Michael Jackson. Only MJ would cite his sorry stats in pleading his case to an official with the Ravens trailing 24-0. It happened Sunday when an illegal forward pass nullified what would have been Jackson's first touchdown of the season.
That $2.7 million option for next season?
Jackson is not entirely to blame for his falloff in production, but team officials are tired of his me-first act.
Eric Green. Out of here? Not so fast. Green played well before rupturing his air sac, and remains perhaps the best blocking tight end in the game.
Still, he's an old 31, fumbles at inopportune times and doesn't always practice. The next coach might very well ask, what has he ever won?
The decision likely will hinge on the money that Green commands in free agency.
Roosevelt Potts. Let's see, 34 carries for 102 yards, 28 receptions for 139 yards, inconsistent blocking, one touchdown.
This was the pivotal element in the two-back offense?
The Ravens would have been better off signing Sam Gash, who gets far fewer touches, but has spurred Buffalo's playoff drive with terrific blocking.
Errict Rhett. Another "key" off-season pickup -- he cost the team a third-round pick, yet averages fewer than three carries per game.
Maybe the next coach would give him more of a chance.
Jay Graham is always hurt. Priest Holmes appears little more than a backup, averaging 200 yards rushing against Cincinnati, 48 against all other opponents.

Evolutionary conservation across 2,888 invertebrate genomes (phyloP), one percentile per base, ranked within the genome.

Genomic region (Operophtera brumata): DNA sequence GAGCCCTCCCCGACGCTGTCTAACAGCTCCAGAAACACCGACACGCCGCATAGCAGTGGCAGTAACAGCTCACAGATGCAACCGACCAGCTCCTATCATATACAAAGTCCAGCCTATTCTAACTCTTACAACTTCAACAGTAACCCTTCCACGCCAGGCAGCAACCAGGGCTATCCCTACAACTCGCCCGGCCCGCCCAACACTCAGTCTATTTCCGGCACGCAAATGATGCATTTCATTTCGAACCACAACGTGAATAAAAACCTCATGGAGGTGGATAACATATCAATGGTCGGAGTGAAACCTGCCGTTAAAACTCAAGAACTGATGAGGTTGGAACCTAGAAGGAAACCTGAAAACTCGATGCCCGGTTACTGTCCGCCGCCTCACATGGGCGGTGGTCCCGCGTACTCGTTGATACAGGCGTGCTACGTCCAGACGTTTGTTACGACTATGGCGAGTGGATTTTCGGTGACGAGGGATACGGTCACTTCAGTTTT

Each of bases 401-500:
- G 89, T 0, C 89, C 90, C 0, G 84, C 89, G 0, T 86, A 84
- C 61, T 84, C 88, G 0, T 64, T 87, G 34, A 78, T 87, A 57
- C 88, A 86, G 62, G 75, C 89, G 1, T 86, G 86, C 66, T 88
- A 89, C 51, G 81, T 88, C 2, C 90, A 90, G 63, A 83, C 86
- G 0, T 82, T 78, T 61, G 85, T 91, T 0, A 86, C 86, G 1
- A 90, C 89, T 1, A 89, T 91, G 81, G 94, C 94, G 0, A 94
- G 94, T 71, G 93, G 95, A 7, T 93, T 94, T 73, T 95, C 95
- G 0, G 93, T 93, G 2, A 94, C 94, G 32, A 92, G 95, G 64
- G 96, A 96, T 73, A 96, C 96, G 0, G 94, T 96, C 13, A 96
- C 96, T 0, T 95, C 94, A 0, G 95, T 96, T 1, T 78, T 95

For a team that already needs to draft a quarterback and a receiver, Rhett might prove valuable for the right money.
Floyd Turner. All the new coach will need to do is watch film of this season. Turner has value as an extra receiver.
James Jones. A must-keep as an unrestricted free agent, especially with defensive tackles so scarce. One of the most underrated and respected players in the locker room.
Rob Burnett. The Ravens like him against the run, but they would prefer more than 2 1/2 sacks out of an end who moves inside on third down.
Burnett, 31, is the kind of player who might be left unprotected in the expansion draft. The problem is, the Ravens have no obvious replacement.
They need to draft offense, and defensive ends command huge free-agent dollars. Most likely, they would try to convince Burnett to accept a pay cut -- he is due to earn $2.6 million in 1999.
Stevon Moore. You know what will happen if the Ravens lose him -- he'll join Bill Belichick with the New York Jets and play three more seasons.
Moore, hindered by bad knees, appears near the end of his career, but he still offers leadership and solid tackling. His future could hinge on whether the Ravens move Rod Woodson to safety.
Under that scenario, Woodson and Kim Herring would be the safeties, and the Ravens would sign a cornerback to play opposite Duane Starks, with DeRon Jenkins remaining as the nickel back.
Jamie Sharper. The Ravens aren't going to give up on their second-round pick from 1997, but what if they signed a middle linebacker, enabling them to move Ray Lewis to the weak side?
Few players will be safe after Sunday.
Few players should be.
Pub Date: 12/22/98